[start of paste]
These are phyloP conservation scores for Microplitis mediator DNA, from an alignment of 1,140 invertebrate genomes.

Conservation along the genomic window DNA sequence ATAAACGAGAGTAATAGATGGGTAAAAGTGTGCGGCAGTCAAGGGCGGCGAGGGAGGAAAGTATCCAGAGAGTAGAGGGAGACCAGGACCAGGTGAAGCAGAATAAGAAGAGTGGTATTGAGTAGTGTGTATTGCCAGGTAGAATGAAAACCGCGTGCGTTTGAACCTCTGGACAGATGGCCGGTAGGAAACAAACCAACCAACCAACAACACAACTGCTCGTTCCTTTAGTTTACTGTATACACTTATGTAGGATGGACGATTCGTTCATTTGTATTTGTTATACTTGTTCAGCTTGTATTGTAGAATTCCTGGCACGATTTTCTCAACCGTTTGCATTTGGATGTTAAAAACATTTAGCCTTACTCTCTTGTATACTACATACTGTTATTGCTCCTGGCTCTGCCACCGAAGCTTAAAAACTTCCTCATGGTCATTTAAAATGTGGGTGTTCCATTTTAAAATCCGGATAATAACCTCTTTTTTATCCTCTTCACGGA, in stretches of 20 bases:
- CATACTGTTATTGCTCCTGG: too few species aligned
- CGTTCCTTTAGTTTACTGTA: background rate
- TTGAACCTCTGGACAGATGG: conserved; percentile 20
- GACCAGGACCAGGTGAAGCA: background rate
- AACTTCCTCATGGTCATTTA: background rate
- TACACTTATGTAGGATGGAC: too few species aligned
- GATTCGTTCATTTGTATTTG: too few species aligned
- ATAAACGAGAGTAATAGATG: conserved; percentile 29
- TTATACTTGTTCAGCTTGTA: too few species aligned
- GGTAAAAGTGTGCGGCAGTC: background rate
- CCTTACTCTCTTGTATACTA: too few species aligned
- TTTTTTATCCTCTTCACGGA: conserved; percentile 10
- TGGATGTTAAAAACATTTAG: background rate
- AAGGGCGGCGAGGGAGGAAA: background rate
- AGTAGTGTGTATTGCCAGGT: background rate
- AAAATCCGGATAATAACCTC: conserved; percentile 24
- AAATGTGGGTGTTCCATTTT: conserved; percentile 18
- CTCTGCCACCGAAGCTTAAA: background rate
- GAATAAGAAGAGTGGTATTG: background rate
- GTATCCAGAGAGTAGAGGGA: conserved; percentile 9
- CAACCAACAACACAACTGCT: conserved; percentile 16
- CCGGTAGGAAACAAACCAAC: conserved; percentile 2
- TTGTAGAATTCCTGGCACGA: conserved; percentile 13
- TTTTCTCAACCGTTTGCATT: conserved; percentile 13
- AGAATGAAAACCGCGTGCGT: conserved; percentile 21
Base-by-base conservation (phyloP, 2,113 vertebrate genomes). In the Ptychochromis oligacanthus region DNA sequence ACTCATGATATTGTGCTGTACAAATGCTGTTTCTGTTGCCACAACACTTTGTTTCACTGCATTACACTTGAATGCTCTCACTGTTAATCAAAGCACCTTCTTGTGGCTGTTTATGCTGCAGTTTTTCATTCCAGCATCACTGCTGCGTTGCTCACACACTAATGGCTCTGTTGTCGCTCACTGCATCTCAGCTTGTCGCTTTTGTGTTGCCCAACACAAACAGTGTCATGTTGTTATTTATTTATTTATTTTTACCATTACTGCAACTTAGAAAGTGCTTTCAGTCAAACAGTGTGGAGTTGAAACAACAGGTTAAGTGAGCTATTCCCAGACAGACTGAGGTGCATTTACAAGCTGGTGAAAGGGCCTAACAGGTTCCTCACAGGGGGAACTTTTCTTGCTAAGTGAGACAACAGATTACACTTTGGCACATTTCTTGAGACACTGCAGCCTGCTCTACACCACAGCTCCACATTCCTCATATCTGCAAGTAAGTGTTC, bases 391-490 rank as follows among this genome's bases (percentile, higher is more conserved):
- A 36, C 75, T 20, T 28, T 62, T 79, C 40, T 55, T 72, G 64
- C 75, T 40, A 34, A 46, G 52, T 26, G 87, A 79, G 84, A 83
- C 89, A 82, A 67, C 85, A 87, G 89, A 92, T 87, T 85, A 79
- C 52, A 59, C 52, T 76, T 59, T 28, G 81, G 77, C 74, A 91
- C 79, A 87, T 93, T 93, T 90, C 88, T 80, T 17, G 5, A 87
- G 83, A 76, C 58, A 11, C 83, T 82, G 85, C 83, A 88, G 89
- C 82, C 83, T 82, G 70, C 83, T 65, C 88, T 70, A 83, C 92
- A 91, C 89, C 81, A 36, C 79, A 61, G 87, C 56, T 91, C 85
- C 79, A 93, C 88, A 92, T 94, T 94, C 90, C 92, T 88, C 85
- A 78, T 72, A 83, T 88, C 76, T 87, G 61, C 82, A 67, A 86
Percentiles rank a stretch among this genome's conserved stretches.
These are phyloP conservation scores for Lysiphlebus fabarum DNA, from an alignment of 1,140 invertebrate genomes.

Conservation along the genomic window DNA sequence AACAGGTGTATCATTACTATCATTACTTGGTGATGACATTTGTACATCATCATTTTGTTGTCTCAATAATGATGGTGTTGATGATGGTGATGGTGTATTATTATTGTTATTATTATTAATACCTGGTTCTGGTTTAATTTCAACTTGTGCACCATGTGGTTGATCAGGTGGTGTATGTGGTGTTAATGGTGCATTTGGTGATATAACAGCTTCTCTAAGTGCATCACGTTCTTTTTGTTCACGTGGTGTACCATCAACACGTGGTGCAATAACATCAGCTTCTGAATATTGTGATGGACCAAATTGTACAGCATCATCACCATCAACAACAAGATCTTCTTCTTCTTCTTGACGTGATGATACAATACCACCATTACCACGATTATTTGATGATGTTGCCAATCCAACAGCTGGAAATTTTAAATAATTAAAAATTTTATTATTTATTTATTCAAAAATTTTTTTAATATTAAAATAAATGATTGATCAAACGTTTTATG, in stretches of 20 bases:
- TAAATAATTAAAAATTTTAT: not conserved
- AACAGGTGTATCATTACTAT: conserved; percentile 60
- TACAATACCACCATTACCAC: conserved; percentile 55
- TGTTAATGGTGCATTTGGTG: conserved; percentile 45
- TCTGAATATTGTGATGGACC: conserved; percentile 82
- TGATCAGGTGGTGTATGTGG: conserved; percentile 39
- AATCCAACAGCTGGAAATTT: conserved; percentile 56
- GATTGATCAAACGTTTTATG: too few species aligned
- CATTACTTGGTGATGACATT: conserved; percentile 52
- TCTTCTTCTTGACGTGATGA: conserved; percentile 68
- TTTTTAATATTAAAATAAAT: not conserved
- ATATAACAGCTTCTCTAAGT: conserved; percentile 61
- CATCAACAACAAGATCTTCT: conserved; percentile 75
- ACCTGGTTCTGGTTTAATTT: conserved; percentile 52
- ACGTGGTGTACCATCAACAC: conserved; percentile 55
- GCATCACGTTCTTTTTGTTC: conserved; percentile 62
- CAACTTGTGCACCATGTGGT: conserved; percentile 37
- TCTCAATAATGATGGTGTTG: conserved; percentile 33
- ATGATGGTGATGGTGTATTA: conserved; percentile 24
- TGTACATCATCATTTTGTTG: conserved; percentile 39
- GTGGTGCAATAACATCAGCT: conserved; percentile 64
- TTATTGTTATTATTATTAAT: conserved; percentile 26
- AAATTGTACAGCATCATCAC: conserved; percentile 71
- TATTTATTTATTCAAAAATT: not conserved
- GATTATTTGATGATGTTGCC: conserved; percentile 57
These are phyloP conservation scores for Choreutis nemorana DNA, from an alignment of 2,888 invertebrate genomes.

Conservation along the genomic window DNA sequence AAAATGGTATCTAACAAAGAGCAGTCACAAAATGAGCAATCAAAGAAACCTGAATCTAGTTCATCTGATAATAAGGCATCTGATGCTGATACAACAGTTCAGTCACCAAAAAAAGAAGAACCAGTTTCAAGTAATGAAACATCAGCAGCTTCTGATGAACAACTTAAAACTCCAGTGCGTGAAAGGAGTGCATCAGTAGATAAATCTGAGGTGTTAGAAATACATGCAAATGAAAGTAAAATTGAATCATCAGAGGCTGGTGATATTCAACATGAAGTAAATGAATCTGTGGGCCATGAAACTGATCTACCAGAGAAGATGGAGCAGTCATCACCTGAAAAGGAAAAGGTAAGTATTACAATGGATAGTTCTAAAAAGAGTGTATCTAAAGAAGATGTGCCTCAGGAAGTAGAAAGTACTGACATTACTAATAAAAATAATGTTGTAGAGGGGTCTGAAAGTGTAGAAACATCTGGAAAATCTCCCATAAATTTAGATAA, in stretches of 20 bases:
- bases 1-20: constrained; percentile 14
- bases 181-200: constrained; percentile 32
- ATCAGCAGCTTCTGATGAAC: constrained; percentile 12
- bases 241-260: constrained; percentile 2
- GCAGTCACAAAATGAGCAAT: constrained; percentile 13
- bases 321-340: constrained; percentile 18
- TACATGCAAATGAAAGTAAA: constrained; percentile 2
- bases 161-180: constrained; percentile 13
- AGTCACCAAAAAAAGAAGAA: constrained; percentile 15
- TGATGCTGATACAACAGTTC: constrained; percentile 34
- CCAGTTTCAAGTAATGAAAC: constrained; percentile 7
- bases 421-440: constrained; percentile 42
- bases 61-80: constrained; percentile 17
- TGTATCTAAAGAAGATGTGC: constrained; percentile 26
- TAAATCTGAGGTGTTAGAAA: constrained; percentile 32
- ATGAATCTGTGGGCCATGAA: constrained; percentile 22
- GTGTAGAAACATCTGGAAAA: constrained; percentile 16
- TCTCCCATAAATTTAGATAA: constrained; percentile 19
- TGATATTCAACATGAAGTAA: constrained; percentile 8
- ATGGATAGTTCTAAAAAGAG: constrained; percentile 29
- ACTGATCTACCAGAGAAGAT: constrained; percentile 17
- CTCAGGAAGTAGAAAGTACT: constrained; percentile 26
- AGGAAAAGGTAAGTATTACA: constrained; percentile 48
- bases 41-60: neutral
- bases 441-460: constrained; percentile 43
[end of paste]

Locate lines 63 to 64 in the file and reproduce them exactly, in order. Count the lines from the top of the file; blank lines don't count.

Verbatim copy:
- TTATTGTTATTATTATTAAT: conserved; percentile 26
- AAATTGTACAGCATCATCAC: conserved; percentile 71